Tuesday, September 07, 2010
The story contains edited highlights from the 100 page declassified testimony of the woman, 'B', who alleged that she was raped by Sabbar Kashur. The testimony was apparently declassified at the request of a local Ha'aretz affiliated newspaper. This forms the bulk of the article's actual content, which details the experiences of 'B' from childhood until shortly after the alleged rape. But the 'expose', as it has been called, depends on another source - the prosecution. The defence, though depicted in a rather unsympathetic light, (sadistically tormenting a rape victim, smiling through it all), is not directly quoted once in the article. The spin on the negotiations leading to a plea bargain is exclusively supplied by the prosecution, who alleged that they opted for a plea bargain - that is, an agreement on a lesser charge of 'rape by deception' - to protect their witness from the traumatic experience of being cross-examined by the defence on her past, with specific regard to previous allegations of rape against her father, and her career in prosecution. Thus, so the article has it, the defence sought to subject a vulnerable victim of rape to an emotionally lacerating attack on her credibility as a witness. It was not out of racism, the prosecution maintains, but out of humanitarian concern for their witness that the state decided to cut a deal with Sabbar Kashur, to allow him to serve a much lesser sentence for a much lesser crime.
The article comes amid a legal process, in which Kashur's defence is appealling to the Supreme Court, to the effect that the facts agreed in the original trial ought not to be the basis of a sentence. They say that his behaviour was at most 'immoral' in the sense that, per the court's verdict, he had sex with a woman while he himself was married with children, and allowed her to believe that he was a single Jewish man. The Prosecutor's Office has responded with fury to the appeal, according to the Israeli daily's account. If it is true that the criminal justice establishment is so deeply unhappy about an appeal which may further undermine their credibility and further shame them before the whole world, then this may be one reason why the court chose to release the testimony of 'B' - and, if I judge right, only that testimony. I have difficulty believing that they simply release the details of closed trials to any newspaper for the asking. I'll leave it to you to consider why Ha'aretz's local affiliate asked only for that testimony. I have also mentioned that the prosecution is quoted in the Ha'aretz article, though the defence is not. The prosecutors have good reason to cooperate with the media. Their argument is, after all, that the media's coverage of this case has been positively beneficial to the defence team. This article, which concurs with the prosecution's charge that its account of the nitty gritty of the trial was not taken seriously by the Israeli media, would therefore be a part of the prosecution's counterblast in anticipation of the Supreme Court's decision.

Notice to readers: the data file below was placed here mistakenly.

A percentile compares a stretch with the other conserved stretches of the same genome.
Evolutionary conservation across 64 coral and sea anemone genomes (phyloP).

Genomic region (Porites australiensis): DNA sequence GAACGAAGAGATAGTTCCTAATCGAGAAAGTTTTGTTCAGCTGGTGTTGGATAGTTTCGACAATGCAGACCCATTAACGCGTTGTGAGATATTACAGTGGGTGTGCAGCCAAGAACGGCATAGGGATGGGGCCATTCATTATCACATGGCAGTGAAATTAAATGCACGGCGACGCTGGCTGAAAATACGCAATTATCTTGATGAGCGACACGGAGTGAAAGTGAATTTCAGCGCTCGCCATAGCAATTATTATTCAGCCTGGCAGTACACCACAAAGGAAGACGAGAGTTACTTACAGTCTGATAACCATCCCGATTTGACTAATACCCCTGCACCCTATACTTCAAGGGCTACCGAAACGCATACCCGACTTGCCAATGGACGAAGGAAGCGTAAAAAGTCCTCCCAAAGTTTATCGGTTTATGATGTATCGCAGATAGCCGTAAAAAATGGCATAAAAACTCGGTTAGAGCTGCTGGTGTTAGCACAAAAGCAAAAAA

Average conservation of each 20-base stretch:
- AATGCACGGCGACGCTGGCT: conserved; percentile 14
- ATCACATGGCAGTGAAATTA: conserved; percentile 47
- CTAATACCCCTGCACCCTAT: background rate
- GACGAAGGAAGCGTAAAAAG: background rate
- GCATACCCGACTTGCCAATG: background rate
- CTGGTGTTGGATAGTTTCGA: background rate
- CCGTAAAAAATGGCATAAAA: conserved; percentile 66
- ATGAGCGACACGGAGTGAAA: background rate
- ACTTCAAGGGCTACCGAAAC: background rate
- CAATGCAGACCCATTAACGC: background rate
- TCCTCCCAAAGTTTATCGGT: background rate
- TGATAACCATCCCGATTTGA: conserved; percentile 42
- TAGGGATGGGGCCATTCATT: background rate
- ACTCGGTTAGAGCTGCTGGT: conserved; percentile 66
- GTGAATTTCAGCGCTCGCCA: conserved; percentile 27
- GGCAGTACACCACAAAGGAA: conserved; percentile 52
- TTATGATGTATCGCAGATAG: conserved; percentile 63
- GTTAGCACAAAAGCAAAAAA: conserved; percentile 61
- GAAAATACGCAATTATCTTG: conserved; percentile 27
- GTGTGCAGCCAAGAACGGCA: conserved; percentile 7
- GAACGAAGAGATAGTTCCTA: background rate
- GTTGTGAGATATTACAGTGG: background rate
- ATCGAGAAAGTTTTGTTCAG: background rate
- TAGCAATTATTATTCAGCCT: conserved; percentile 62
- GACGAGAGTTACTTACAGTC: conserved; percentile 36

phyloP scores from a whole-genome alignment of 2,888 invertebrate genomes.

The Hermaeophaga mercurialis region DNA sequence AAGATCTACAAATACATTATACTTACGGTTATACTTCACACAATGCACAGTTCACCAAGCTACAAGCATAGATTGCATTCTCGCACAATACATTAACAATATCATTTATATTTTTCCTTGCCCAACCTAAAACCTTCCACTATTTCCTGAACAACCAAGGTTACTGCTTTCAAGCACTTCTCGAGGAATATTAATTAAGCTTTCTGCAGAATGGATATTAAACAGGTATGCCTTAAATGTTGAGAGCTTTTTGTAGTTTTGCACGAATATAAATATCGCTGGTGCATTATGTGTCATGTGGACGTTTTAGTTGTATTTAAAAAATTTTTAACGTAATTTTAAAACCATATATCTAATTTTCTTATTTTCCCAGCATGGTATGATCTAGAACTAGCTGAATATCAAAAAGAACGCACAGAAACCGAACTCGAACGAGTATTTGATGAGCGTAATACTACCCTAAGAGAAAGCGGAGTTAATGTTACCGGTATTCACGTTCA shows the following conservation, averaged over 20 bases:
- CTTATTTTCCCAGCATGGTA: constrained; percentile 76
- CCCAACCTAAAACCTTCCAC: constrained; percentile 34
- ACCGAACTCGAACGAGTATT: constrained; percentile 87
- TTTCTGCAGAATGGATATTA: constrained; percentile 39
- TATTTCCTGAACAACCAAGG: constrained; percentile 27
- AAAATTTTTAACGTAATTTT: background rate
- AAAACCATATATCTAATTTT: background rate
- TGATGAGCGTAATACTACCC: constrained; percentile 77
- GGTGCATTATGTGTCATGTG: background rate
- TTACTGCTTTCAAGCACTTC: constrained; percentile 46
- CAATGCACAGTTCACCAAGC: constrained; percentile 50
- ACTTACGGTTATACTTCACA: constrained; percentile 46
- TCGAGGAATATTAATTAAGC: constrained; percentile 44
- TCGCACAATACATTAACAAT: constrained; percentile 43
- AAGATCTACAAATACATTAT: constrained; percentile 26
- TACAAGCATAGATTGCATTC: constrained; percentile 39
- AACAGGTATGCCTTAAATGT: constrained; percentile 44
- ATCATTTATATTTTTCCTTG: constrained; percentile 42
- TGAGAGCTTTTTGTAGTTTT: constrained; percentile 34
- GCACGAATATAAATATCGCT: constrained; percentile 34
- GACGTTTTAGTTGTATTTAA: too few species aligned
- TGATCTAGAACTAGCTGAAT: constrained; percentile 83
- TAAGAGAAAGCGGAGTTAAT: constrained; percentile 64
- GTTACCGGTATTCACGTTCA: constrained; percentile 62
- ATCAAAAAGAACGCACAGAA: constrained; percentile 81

And this is the trouble with the over-hasty responses, such as that published on the F-Word, which treat this as a case of a victim unfairly maligned, abused in the media, which is "only too keen to pick up on stories of women supposedly ‘crying rape’". The prosecution - the Israeli state in other words - is engaged in a public relations offensive in advance of a court case, in which its single greatest asset is sympathy for a woman who, whether or not she was raped, is clearly vulnerable and in great distress. Is it not basically irresponsible to uncritically regurgitate the claims of an article that is for all intents and purposes, a puff piece for the prosecution before a major appeal? Is it not doubly irresponsible to instantaneously discount the claims of racism in this case, and trivialise the horrified responses as mere "chin scratching"? After all, it is true that the media is generally all too "keen to pick up on stories of women supposedly 'crying rape'" - but it is not true that the media is at all keen to discount stories of black or Arab men raping 'white' women. The facts of epistemic injustice, wherein someone's account is automatically devalued on account of their being black or female, do not neatly favour one interpretation or other here.
It may yet turn out that Sabbar Kashur is a rapist, though it has not been proven that he is. The Ha'aretz article, surprisingly enough for an 'expose', does not add to or subtract from the evidence one way or the other. The only evidence it deals with at all is the testimony of 'B', which might not be accurate, and which at any rate did not stand up in court. Still if it does turn out that Kashur raped 'B', then the original outrage at the state should be multiplied rather than muted, because in that case it would have taken an instance of patriarchal aggression and used it to further bolster racist patriarchy (the kind that 'protects' Jewish women from Arab men), which is unmistakeably and unavoidably what the verdict did. The interpretation of the judges ruling on the matter still says that it is a crime for an Arab man to 'pass' as a Jewish man in order to have sexual relations with a an Israeli Jewish woman, and that legal outcome is still inserted into a national context in which relations between Jews and Arabs are strictly taboo.
For these, among other reasons, I am far from convinced that the Ha'aretz article should place a whole new complexion on this story and our response to it, and am extremely dismayed by some of the incautious and uncritical responses to this story.